CHAIIM means Life. Every living creature on this planet has the right to a happy, safe, respectful life. Chaiim Humanitarian and Chaiim Foundation were set up by Keith and Ramona Daniels to ensure a safe and dignified life to women who are survivors of human trafficking.
Chaiim Foundation – One Life at a Time
The journey of Chaiim Humanitarian started some years after the setting up of Chaiim Foundation. Keith Daniels, Co-Founder & CEO, Chaiim Foundation relates how the NGO came into being. “Some years ago, we came face-to-face with girl trafficking. Girls that were barely 14-16 years old were getting trafficked. It shook my world. Generally, as a society, we are aware of such things, but they are too distant from our sheltered lives. I started to question the kind of society we were living in. I started to do some in-depth research, and realised how deeply entrenched this evil was in our society. I learnt that the demand was highest for girls in the age group of 12-14 years. The misery and horrors that these girls were going through was unimaginable. It was something we just could not put behind us, and carry on with our lives as usual. What kind of human beings would we be if we could?”
“You may choose to look the other way but you can never again say you did not know.”
His business partner, and wife, Ramona Daniels worked with the National Stock Exchange, and had left this cushy job to work with an NGO that rescued trafficked girls. Keith, an adman, after this horrific exposure, quit his job too. The husband-wife duo was clear in their minds and hearts that this was their life purpose – attempting to RESTORE human trafficked victims back into society.
“We decided the first step should be an after care home. We perceived that the rehabilitation and the restoration process could be bettered from the already existing ones. One thing was very clear that we would improve on quality restoration and not quantity.”
So, Ramona and Keith focussed on rehabilitation and restoration – “One life at a time”
“I realised this – if this girl was my own daughter then I would be doing something very special for her. Luckily, friends too came out to support this endeavour. Our confidence was building up. And the aim was to give the girls a home just like ours,” said Keith.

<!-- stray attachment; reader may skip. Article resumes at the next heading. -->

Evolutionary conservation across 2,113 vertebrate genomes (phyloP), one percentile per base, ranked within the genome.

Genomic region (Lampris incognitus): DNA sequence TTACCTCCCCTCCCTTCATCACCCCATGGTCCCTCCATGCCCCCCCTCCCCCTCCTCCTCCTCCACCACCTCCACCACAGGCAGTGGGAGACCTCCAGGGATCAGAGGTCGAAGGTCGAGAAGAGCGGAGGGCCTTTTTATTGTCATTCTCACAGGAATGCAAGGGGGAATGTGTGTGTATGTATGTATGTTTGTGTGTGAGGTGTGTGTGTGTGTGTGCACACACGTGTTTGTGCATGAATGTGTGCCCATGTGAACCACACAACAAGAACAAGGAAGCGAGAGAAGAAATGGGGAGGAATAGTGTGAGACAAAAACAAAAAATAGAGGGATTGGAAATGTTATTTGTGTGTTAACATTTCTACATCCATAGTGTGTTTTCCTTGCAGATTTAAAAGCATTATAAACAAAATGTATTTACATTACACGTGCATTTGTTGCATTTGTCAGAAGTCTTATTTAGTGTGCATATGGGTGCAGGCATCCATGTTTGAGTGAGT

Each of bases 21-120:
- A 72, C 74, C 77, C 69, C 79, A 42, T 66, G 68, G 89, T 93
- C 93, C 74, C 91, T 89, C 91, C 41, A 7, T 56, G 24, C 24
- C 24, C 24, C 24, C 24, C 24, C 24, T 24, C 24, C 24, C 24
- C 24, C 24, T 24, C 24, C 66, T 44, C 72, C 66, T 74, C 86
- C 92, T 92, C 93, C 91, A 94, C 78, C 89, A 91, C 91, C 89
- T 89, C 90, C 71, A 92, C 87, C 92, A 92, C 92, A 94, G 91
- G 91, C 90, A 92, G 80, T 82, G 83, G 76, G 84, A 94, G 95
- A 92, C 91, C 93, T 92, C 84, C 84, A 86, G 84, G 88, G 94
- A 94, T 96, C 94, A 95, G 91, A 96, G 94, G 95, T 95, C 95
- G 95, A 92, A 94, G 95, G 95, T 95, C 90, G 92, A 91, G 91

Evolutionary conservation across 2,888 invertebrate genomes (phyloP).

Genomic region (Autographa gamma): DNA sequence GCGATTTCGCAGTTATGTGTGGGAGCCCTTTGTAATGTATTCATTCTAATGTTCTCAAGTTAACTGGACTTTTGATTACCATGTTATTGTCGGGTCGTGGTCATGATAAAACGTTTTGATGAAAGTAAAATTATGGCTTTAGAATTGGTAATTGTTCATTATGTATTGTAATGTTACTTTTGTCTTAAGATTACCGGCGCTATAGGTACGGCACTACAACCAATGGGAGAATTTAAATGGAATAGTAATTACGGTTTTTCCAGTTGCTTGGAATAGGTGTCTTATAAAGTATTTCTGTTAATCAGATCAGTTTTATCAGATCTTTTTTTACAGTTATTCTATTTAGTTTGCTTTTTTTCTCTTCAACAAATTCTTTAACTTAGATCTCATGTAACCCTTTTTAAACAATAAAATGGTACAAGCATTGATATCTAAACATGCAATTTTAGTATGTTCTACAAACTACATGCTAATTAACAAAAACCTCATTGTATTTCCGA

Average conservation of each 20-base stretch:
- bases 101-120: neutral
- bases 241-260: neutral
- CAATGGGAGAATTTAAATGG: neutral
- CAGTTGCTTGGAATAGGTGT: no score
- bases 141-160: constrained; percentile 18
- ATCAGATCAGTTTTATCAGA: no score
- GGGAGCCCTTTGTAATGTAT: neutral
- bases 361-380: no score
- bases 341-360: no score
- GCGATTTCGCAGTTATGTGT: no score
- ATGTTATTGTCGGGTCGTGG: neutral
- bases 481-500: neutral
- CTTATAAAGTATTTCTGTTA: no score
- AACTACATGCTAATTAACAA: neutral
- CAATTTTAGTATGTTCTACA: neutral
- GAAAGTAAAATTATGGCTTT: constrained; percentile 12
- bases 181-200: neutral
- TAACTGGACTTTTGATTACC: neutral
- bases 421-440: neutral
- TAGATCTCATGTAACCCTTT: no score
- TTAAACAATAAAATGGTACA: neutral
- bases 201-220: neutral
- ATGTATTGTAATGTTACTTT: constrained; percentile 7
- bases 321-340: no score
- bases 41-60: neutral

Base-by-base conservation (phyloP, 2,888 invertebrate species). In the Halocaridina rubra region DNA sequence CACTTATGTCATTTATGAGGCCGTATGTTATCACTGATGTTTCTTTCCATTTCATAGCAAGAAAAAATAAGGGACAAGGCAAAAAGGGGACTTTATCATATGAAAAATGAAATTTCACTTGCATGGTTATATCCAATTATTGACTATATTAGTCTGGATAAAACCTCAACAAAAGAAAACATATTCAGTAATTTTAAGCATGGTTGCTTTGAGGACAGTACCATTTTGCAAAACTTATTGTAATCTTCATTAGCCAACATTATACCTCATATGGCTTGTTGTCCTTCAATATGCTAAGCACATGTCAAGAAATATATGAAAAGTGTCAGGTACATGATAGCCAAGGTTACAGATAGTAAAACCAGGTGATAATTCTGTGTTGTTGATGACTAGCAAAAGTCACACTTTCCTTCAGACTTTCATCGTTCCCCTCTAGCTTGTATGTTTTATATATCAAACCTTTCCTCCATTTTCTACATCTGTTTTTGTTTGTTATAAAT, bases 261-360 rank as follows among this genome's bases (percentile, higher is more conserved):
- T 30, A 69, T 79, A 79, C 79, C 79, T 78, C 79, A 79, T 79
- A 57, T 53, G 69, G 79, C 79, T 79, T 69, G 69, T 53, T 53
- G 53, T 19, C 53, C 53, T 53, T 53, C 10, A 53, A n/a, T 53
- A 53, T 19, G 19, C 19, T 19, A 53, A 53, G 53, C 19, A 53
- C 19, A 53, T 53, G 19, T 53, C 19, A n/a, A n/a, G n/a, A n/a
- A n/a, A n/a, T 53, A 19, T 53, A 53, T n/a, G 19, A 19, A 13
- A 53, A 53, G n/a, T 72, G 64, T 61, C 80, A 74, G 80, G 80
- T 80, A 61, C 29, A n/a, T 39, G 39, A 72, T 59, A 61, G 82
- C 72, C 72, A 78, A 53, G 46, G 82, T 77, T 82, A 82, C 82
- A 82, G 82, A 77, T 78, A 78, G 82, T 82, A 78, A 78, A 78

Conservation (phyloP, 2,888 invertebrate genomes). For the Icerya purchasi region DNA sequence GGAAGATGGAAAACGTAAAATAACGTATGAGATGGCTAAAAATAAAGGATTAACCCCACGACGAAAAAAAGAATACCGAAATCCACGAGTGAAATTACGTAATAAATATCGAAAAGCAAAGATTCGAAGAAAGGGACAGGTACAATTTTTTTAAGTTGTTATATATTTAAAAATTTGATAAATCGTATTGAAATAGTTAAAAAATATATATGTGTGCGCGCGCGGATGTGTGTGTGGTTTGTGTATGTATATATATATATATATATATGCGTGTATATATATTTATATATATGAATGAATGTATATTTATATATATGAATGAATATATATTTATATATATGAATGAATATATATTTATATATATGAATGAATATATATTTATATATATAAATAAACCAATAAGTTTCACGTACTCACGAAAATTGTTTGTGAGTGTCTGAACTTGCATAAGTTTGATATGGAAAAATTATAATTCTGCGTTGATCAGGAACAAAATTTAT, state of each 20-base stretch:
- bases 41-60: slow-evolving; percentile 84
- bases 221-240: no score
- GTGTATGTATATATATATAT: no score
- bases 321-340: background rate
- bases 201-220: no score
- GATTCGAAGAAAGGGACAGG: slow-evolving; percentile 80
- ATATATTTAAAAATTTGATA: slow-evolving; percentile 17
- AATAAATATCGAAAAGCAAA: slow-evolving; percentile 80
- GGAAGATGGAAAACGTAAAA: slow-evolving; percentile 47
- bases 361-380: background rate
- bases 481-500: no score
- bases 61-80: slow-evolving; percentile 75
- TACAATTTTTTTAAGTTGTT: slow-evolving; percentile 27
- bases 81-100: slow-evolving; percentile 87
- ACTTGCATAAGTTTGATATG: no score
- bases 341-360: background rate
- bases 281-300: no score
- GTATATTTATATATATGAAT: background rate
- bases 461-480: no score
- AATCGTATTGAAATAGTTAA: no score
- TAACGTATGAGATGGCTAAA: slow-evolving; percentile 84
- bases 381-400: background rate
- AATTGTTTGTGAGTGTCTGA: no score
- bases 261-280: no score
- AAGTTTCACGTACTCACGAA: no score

Chaiim’s 7-pronged model
The duo made a list of things that these girls and women would need – healthcare, counselling, education, life skills, vocational training, housing and job readiness . This 7-pronged model is the foundation and bedrock of the training programme that restores a girl back to community and life. This training programme runs for 18 months. This process works well for some women whereas for the others, probably they need more time to heal.
“We try to ensure that the girls complete at least their 12th standard. And I am proud to say that many have even completed their graduation. We impart vocational training – garment manufacturing, candle making, soap making, Warli art, backend office work, and much more. The counselling and mentoring sessions are of immense importance to take care of the trauma and mental health, because of the sexually abused past that they have been subject to due to no fault of theirs.We have tied up with some healthcare facilities too.”
“We give them a care package twice a year, which contains everything that every girl would need, from clothes, footwear, medicines, etc,” he said.
Chaiim Foundation gives these women an identity. “With the help of the local authorities and a Bank, we get their Aadhar and PAN cards made. With this identity, the girls gain more confidence, they realise that they can start to save some money, we help them to open bank accounts too. We help them to get clarity and stay focussed whether in finding a life partner, settling down or gearing up for career growth. We do background checks, to ensure that our girls live a happy, safe life.”
“This place offers them a lot of stability. Restoration is fine-combed daily in every survivor’s life at the aftercare home and at the training programme. I think we are the only NGO that will ask if you are okay even if you just sneeze,” says Keith.
“All of these efforts are towards helping them to get back to a normal life in society. Many of the women who came to us have never had their birthdays celebrated. We make a big deal about their birthdays. We also organise picnics and trips for them twice a year. And I realised that some of them had probably never had a chance to see the free, outside world. These are heart-wrenching moments for us.”
In the initial years, Keith and Ramona used their own finances, and support of family and friends to run this initiative. They had to work hard to build the trust within the system, so they could continue with their work.
“To be born poor in this world is to be born vulnerable and in danger of exploitation. To be born female and poor is like waiting for a crime to happen” – Chaiim Foundation
“We learned as we worked. We had to undo many things we learnt in the corporate world and relearn human ways to bring sanity in the work we were doing. We started to ask for CSR funds. We brought in professionals for our backend work, for fund raising, admin, etc. We deployed professionals (all MSWs) welfare officer, programme officer, counsellors, healthcare workers. In the last 10 years, we have catered to around 182 survivors. Some are now married, some are working, some rehabilitated with their families. Some of them are employed in our own garment facility too.”